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The outer diameter of the large double ring crater at the center of the scene is about 260 km (about 160 miles). The crater appears to be filled with smooth plains material that may be volcanic in nature. Multiple chains of smaller secondary craters are also seen extending radially outward from the double ring crater. Double or multiple rings form in craters with very large diameters, often referred to as impact basins. On Mercury, double ring basins begin to form when the crater diameter exceeds about 200 km (about 125 miles); at such an onset diameter the inner rings are typically low, partial, or discontinuous. The transition diameter at which craters begin to form rings is not the same on all bodies and, although it depends primarily on the surface gravity of the planet or moon, the transition diameter can also reveal important information about the physical characteristics of surface materials. Studying impact craters, such as this one, in the more than 1200 images returned from this flyby will provide clues to the physical properties of Mercury's surface and its geological history.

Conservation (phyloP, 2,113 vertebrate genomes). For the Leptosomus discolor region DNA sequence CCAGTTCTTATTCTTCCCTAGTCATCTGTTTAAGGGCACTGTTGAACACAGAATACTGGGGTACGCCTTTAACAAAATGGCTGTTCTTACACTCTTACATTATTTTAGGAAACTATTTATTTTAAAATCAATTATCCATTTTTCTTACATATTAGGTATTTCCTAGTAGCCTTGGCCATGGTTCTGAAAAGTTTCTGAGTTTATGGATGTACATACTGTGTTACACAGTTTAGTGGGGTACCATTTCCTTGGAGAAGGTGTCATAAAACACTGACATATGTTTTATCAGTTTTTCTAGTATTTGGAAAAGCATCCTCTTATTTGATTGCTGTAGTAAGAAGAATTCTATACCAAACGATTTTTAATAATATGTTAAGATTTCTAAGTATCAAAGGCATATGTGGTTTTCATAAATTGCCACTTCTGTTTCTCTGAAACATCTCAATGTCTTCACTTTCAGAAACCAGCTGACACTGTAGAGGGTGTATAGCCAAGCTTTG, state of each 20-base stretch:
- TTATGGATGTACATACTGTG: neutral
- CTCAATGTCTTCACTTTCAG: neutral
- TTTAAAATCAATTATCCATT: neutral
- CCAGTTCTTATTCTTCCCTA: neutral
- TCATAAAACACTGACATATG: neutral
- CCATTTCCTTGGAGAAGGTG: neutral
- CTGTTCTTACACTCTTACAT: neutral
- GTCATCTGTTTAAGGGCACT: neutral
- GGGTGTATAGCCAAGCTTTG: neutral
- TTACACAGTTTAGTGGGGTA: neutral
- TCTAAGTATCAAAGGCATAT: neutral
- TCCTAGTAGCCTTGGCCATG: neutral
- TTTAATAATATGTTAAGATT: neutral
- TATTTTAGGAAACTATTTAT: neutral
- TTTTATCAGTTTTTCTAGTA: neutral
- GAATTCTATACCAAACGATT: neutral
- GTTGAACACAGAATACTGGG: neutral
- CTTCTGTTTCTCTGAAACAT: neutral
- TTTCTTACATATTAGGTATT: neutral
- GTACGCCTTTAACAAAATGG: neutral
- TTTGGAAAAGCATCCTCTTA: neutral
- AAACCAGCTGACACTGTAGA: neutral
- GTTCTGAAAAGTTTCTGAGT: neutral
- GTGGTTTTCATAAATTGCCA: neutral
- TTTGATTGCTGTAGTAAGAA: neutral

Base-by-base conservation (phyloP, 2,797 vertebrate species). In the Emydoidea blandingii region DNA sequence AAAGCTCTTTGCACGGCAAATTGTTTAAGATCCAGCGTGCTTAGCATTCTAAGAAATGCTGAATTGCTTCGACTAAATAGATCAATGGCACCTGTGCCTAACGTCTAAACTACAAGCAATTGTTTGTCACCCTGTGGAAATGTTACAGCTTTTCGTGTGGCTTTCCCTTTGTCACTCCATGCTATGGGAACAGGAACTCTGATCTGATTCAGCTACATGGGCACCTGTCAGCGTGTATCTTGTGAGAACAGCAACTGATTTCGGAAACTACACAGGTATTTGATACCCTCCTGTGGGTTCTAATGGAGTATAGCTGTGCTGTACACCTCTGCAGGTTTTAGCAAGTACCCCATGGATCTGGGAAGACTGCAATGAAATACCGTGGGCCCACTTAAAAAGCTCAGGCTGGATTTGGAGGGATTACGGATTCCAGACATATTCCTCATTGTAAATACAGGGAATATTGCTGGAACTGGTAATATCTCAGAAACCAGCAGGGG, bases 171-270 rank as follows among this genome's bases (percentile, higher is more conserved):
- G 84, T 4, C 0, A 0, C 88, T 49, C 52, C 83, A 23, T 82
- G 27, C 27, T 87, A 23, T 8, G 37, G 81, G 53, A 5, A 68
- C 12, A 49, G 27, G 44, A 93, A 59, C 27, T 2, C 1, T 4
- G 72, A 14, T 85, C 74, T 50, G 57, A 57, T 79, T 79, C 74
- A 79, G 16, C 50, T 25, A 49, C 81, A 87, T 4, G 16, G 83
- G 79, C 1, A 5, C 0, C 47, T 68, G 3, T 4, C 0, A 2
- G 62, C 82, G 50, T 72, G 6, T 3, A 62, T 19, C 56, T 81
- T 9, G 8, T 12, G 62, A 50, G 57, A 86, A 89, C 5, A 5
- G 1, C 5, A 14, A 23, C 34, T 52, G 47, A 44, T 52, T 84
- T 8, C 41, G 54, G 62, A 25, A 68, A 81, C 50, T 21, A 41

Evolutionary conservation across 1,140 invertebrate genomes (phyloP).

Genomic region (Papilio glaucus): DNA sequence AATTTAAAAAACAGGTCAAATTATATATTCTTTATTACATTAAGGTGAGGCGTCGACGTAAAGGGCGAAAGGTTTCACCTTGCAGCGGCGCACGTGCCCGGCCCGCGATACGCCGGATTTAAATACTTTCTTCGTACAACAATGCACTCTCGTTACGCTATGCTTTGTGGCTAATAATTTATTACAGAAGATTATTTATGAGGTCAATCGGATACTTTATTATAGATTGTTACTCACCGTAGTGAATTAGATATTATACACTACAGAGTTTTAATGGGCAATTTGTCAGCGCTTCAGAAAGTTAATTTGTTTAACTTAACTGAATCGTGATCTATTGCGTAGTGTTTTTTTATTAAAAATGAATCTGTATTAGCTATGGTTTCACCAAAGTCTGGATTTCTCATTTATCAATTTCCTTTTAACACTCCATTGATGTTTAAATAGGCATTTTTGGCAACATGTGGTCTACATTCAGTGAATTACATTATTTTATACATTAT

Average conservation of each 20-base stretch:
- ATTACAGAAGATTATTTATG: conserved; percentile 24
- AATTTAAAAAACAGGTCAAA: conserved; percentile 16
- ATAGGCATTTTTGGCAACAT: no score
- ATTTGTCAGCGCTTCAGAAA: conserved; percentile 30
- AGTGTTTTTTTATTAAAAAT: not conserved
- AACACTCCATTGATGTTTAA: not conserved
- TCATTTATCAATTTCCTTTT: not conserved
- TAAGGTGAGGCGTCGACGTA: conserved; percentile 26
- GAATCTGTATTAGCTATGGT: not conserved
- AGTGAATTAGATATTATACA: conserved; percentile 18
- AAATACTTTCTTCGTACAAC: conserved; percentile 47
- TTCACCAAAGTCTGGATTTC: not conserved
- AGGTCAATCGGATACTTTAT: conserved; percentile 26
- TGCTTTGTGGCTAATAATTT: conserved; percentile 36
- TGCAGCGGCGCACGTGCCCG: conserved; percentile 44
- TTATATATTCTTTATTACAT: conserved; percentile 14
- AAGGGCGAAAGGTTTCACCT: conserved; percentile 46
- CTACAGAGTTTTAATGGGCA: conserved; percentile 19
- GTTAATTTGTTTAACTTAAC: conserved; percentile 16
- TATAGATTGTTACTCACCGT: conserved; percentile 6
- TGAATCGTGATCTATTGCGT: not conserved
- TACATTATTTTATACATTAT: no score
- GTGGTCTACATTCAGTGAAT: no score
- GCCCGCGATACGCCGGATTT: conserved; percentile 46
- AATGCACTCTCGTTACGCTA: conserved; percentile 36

Credit: NASA/Johns Hopkins University Applied Physics Laboratory/Carnegie Institution of Washington
Originally posted by olegkvasha
off topic a bit .... look how dented the apollo 16 LM was ....
Originally posted by kinda kurious
reply to post by mikesingh
Wow Mike. You are amazing. I think you can see things only dogs can hear. I didn't even notice. Nice catch.
( BTW, I'm still in awe over the Mars "spool" artifact. Learned all about the Russian rovers thanks to you.)
I suspect you and Oleg are both "11" on a 1 to 10 scale with these finds.
( My grass certainly ain't gettin' mowed this weekend.)